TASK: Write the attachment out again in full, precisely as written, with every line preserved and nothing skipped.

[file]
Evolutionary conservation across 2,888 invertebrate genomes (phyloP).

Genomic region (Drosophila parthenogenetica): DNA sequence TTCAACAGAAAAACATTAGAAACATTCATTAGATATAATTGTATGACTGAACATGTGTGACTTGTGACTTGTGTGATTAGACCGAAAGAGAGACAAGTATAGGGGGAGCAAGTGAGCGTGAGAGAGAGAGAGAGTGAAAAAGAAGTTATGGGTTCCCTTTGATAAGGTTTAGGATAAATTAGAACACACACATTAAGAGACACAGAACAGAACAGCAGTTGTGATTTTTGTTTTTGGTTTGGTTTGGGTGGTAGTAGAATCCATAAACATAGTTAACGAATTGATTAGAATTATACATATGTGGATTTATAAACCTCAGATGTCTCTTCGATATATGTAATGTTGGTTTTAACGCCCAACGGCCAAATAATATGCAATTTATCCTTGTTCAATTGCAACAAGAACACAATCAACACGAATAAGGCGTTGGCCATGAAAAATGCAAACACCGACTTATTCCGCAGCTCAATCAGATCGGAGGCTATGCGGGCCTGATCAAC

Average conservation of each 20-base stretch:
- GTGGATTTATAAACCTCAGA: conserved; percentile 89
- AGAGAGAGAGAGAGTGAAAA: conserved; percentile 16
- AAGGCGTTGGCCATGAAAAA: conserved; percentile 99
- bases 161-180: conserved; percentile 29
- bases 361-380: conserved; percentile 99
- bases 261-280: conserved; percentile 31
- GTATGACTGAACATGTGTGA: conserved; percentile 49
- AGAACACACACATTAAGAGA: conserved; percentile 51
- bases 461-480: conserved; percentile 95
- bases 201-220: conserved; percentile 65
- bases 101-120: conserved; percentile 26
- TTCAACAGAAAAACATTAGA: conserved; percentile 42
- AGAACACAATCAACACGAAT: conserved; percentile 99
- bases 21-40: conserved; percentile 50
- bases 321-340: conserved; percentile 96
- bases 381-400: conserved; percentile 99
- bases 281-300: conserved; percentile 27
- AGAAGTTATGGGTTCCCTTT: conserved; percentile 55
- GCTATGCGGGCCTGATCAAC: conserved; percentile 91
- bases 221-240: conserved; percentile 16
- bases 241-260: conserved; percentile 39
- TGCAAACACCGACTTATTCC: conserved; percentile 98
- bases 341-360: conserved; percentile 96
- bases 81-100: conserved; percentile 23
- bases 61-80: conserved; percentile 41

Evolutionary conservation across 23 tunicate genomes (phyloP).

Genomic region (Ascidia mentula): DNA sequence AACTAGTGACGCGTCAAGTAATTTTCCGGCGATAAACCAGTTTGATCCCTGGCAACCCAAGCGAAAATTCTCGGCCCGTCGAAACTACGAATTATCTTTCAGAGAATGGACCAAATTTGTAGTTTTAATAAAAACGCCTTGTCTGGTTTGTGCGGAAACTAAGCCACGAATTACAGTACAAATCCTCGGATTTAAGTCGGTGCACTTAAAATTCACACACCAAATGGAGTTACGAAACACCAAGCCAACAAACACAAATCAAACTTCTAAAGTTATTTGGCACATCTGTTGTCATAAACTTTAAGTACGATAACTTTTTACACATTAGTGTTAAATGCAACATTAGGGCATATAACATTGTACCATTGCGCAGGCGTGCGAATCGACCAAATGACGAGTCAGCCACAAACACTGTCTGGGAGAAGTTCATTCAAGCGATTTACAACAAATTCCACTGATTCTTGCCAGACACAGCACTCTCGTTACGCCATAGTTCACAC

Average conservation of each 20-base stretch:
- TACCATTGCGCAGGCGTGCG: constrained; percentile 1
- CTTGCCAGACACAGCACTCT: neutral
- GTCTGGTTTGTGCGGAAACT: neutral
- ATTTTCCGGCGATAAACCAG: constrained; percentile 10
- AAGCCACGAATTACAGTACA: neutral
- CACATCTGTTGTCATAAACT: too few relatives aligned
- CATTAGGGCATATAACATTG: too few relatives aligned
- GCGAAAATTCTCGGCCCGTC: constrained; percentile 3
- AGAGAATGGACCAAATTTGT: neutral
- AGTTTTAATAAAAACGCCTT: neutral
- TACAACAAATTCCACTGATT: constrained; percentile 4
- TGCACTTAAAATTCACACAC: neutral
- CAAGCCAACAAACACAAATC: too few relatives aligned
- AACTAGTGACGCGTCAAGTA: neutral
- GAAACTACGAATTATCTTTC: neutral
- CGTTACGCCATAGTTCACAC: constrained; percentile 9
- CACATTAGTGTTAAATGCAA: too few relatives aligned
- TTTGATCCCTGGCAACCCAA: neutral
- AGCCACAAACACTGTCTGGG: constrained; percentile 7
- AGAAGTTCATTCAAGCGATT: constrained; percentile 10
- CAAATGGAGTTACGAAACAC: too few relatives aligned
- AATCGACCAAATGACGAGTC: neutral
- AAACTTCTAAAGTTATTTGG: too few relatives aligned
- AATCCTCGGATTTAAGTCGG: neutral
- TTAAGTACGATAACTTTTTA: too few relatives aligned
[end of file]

Evolutionary conservation across 2,888 invertebrate genomes (phyloP).

Genomic region (Drosophila parthenogenetica): DNA sequence TTCAACAGAAAAACATTAGAAACATTCATTAGATATAATTGTATGACTGAACATGTGTGACTTGTGACTTGTGTGATTAGACCGAAAGAGAGACAAGTATAGGGGGAGCAAGTGAGCGTGAGAGAGAGAGAGAGTGAAAAAGAAGTTATGGGTTCCCTTTGATAAGGTTTAGGATAAATTAGAACACACACATTAAGAGACACAGAACAGAACAGCAGTTGTGATTTTTGTTTTTGGTTTGGTTTGGGTGGTAGTAGAATCCATAAACATAGTTAACGAATTGATTAGAATTATACATATGTGGATTTATAAACCTCAGATGTCTCTTCGATATATGTAATGTTGGTTTTAACGCCCAACGGCCAAATAATATGCAATTTATCCTTGTTCAATTGCAACAAGAACACAATCAACACGAATAAGGCGTTGGCCATGAAAAATGCAAACACCGACTTATTCCGCAGCTCAATCAGATCGGAGGCTATGCGGGCCTGATCAAC

Average conservation of each 20-base stretch:
- GTGGATTTATAAACCTCAGA: conserved; percentile 89
- AGAGAGAGAGAGAGTGAAAA: conserved; percentile 16
- AAGGCGTTGGCCATGAAAAA: conserved; percentile 99
- bases 161-180: conserved; percentile 29
- bases 361-380: conserved; percentile 99
- bases 261-280: conserved; percentile 31
- GTATGACTGAACATGTGTGA: conserved; percentile 49
- AGAACACACACATTAAGAGA: conserved; percentile 51
- bases 461-480: conserved; percentile 95
- bases 201-220: conserved; percentile 65
- bases 101-120: conserved; percentile 26
- TTCAACAGAAAAACATTAGA: conserved; percentile 42
- AGAACACAATCAACACGAAT: conserved; percentile 99
- bases 21-40: conserved; percentile 50
- bases 321-340: conserved; percentile 96
- bases 381-400: conserved; percentile 99
- bases 281-300: conserved; percentile 27
- AGAAGTTATGGGTTCCCTTT: conserved; percentile 55
- GCTATGCGGGCCTGATCAAC: conserved; percentile 91
- bases 221-240: conserved; percentile 16
- bases 241-260: conserved; percentile 39
- TGCAAACACCGACTTATTCC: conserved; percentile 98
- bases 341-360: conserved; percentile 96
- bases 81-100: conserved; percentile 23
- bases 61-80: conserved; percentile 41

Evolutionary conservation across 23 tunicate genomes (phyloP).

Genomic region (Ascidia mentula): DNA sequence AACTAGTGACGCGTCAAGTAATTTTCCGGCGATAAACCAGTTTGATCCCTGGCAACCCAAGCGAAAATTCTCGGCCCGTCGAAACTACGAATTATCTTTCAGAGAATGGACCAAATTTGTAGTTTTAATAAAAACGCCTTGTCTGGTTTGTGCGGAAACTAAGCCACGAATTACAGTACAAATCCTCGGATTTAAGTCGGTGCACTTAAAATTCACACACCAAATGGAGTTACGAAACACCAAGCCAACAAACACAAATCAAACTTCTAAAGTTATTTGGCACATCTGTTGTCATAAACTTTAAGTACGATAACTTTTTACACATTAGTGTTAAATGCAACATTAGGGCATATAACATTGTACCATTGCGCAGGCGTGCGAATCGACCAAATGACGAGTCAGCCACAAACACTGTCTGGGAGAAGTTCATTCAAGCGATTTACAACAAATTCCACTGATTCTTGCCAGACACAGCACTCTCGTTACGCCATAGTTCACAC

Average conservation of each 20-base stretch:
- TACCATTGCGCAGGCGTGCG: constrained; percentile 1
- CTTGCCAGACACAGCACTCT: neutral
- GTCTGGTTTGTGCGGAAACT: neutral
- ATTTTCCGGCGATAAACCAG: constrained; percentile 10
- AAGCCACGAATTACAGTACA: neutral
- CACATCTGTTGTCATAAACT: too few relatives aligned
- CATTAGGGCATATAACATTG: too few relatives aligned
- GCGAAAATTCTCGGCCCGTC: constrained; percentile 3
- AGAGAATGGACCAAATTTGT: neutral
- AGTTTTAATAAAAACGCCTT: neutral
- TACAACAAATTCCACTGATT: constrained; percentile 4
- TGCACTTAAAATTCACACAC: neutral
- CAAGCCAACAAACACAAATC: too few relatives aligned
- AACTAGTGACGCGTCAAGTA: neutral
- GAAACTACGAATTATCTTTC: neutral
- CGTTACGCCATAGTTCACAC: constrained; percentile 9
- CACATTAGTGTTAAATGCAA: too few relatives aligned
- TTTGATCCCTGGCAACCCAA: neutral
- AGCCACAAACACTGTCTGGG: constrained; percentile 7
- AGAAGTTCATTCAAGCGATT: constrained; percentile 10
- CAAATGGAGTTACGAAACAC: too few relatives aligned
- AATCGACCAAATGACGAGTC: neutral
- AAACTTCTAAAGTTATTTGG: too few relatives aligned
- AATCCTCGGATTTAAGTCGG: neutral
- TTAAGTACGATAACTTTTTA: too few relatives aligned